U.S. prosecutors have arrested a Russian woman who cultivated ties with American conservative politicians and groups and charged her with acting as a covert agent for the Russian government.

In U.S. court filings in Washington late on July 16, 2018, prosecutors said Maria Butina, 29, entertained and cultivated relationships with U.S. politicians and worked to infiltrate U.S. political organizations, particularly the National Rifle Association, the powerful gun lobbying organization, while reporting back to a high-ranking official in Moscow.


The U.S. complaint says Butina in an e-mail in 2015 described the gun association as the “largest sponsor” of congressional elections in the United States and said Russia should build a relationship with it and the Conservative Political Action Conference, a top backer of Republican political campaigns, to improve U.S.-Russia relations.

The U.S. case against Butina, a founder of the pro-gun-rights Russian advocacy organization Right to Bear Arms, was announced just hours after the conclusion of a summit in Helsinki between U.S. President Donald Trump and Russian President Vladimir Putin.

Military Spouse Mental Health – Who are our advocates?

Russian President Vladimir Putin and U.S. President Donald Trump in Helsinki.

The complaint portrays Butina as active in promoting Russian interests in U.S. politics, including an easing of sanctions imposed on Moscow in 2014, in the year leading up to Trump’s election as president in 2016.

In a video posted on YouTube from the FreedomFest, a conservative political event in Las Vegas in July 2015, Butina is seen asking then-candidate Trump if he would continue to support sanctions against Russia if he were elected president.

Reuters, citing an anonymous source, reported that Butina was a Trump supporter who bragged at parties in Washington that she could use her political connections to help get people jobs in the Trump administration after the election.

According to the complaint, Butina reported back to a top government official in Moscow, who is not named in the court papers. But the official was described as “a high-level official in the Russian government who was previously a member of the legislature of the Russian Federation and later became a top official at the Russian Central Bank.”

That description fits Aleksandr Torshin, whom Butina has previously been affiliated with. She is pictured with Torshin in numerous photographs on her Facebook page.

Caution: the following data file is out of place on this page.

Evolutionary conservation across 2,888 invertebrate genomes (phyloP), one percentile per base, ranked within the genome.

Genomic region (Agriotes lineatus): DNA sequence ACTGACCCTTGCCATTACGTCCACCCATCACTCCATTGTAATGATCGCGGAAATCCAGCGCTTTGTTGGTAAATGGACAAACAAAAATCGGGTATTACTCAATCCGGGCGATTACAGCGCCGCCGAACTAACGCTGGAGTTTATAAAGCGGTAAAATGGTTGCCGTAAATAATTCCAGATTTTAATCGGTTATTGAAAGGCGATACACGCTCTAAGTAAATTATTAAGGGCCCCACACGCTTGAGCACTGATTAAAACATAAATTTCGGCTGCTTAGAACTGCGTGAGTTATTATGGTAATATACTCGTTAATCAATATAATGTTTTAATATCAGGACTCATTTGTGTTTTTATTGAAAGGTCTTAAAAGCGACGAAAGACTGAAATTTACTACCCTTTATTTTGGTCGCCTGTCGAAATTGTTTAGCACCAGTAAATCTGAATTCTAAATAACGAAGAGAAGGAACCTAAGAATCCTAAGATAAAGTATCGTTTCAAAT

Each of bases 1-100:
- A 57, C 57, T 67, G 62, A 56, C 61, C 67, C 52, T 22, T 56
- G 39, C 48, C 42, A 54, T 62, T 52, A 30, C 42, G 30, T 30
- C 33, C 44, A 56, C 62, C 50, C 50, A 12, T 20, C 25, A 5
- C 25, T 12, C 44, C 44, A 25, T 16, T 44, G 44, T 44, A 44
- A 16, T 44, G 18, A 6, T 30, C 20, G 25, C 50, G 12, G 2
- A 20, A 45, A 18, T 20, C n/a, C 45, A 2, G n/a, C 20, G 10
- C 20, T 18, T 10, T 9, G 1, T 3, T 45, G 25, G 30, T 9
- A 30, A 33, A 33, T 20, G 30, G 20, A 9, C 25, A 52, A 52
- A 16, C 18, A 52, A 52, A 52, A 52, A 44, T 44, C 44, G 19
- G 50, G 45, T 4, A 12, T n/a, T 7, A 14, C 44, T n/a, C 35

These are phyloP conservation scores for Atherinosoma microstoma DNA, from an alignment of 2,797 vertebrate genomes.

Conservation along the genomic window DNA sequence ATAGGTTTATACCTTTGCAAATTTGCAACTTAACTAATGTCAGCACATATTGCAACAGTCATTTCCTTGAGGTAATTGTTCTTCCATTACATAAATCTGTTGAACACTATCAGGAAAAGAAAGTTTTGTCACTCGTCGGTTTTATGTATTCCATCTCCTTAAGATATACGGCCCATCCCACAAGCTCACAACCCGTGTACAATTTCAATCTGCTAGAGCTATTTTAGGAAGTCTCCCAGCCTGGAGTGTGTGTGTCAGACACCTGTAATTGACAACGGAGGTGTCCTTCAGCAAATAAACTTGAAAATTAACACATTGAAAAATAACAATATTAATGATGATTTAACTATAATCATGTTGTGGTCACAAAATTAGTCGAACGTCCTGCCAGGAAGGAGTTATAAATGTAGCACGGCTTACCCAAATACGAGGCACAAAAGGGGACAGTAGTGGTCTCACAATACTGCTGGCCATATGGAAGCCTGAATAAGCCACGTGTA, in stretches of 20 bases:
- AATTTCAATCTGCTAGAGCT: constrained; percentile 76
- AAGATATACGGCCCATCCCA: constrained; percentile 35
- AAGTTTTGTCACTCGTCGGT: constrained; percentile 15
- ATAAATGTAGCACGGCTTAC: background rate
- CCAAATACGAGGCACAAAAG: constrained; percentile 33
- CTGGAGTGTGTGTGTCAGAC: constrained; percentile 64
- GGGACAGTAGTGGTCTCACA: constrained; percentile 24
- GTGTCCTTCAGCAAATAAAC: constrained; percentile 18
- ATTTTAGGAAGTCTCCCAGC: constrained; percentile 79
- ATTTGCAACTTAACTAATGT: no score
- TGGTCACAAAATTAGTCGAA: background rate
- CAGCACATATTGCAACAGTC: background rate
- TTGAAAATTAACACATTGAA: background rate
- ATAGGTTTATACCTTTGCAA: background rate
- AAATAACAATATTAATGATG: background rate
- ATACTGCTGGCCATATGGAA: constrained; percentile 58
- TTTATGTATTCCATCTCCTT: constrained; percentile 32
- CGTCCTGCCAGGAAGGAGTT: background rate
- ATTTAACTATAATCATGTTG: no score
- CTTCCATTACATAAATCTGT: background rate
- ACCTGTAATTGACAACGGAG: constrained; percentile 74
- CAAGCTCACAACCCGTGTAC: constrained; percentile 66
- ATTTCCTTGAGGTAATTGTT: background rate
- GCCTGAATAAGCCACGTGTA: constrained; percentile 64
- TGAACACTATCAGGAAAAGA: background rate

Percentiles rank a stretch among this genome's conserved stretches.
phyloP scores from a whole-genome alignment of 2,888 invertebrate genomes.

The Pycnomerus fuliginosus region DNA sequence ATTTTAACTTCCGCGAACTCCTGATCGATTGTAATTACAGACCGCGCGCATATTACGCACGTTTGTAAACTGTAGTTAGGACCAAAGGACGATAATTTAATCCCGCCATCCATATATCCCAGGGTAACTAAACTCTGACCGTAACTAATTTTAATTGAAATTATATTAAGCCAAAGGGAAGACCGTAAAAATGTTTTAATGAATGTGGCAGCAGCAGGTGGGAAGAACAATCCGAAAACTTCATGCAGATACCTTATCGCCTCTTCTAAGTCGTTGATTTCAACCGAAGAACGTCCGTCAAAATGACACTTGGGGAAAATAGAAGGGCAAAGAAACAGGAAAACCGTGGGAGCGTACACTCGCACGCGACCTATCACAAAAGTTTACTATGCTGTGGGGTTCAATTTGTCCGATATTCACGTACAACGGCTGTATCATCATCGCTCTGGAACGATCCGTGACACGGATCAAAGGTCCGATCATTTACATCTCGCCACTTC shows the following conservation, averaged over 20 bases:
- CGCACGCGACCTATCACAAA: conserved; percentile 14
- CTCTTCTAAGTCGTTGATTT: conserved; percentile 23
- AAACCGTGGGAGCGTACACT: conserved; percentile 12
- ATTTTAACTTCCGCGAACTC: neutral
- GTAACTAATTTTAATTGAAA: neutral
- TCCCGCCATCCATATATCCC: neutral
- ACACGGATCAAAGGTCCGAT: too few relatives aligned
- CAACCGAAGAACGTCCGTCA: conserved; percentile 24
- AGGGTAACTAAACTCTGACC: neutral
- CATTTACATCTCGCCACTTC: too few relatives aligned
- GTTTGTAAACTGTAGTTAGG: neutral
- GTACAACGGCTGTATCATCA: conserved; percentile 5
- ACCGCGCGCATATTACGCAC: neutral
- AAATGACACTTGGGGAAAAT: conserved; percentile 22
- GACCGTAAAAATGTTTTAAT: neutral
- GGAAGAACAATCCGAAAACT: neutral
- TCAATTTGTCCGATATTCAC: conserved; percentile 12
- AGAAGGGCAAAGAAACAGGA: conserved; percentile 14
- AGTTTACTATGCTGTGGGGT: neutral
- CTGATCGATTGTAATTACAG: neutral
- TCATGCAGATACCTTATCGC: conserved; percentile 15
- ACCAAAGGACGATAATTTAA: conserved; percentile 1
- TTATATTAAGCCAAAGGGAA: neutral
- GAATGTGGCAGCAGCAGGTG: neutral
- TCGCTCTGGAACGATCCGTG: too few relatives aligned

Military Spouse Mental Health – Who are our advocates?

Aleksandr Torshin (right)

Torshin, who became a lifetime member of the National Rifle Association in 2012, was among a group of Russian oligarchs and officials targeted with sanctions in April 2018 because of their ties with Putin and their roles in “advancing Russia’s malign activities.”

Court papers filed in support of Butina’s arrest accuse her of participating in a conspiracy that began in 2015 in which the senior Russian official “tasked” her with working to infiltrate American political organizations with the goal of “reporting back to Moscow” what she had learned.

In addition to seeking out meetings with U.S. lawmakers and candidates, the complaint says Butina attended events sponsored by private lobbying groups, including the National Prayer Breakfast, an annual event in Washington that attracts leading conservative politicians.

Butina allegedly organized Russian-American “friendship and dialogue” dinners in Washington and New York with the goal of developing relationships with U.S. politicians and establishing “back channel” lines of communication, as well as “penetrating the U.S. national decision-making apparatus to advance the agenda of the Russian Federation,” the complaint says.

Court papers say that an unnamed American who worked with Butina in an October 2016 message claimed to have been involved in setting up a “private line of communication” ahead of the 2016 election between the Kremlin and “key” officials in a U.S. political party through the National Rifle Association.

Butina was arrested on July 15, 2018, and charged with conspiracy to act as an unregistered agent of the Russian government under the Foreign Agent Registration Act, a decades-old law that until recently was rarely enforced.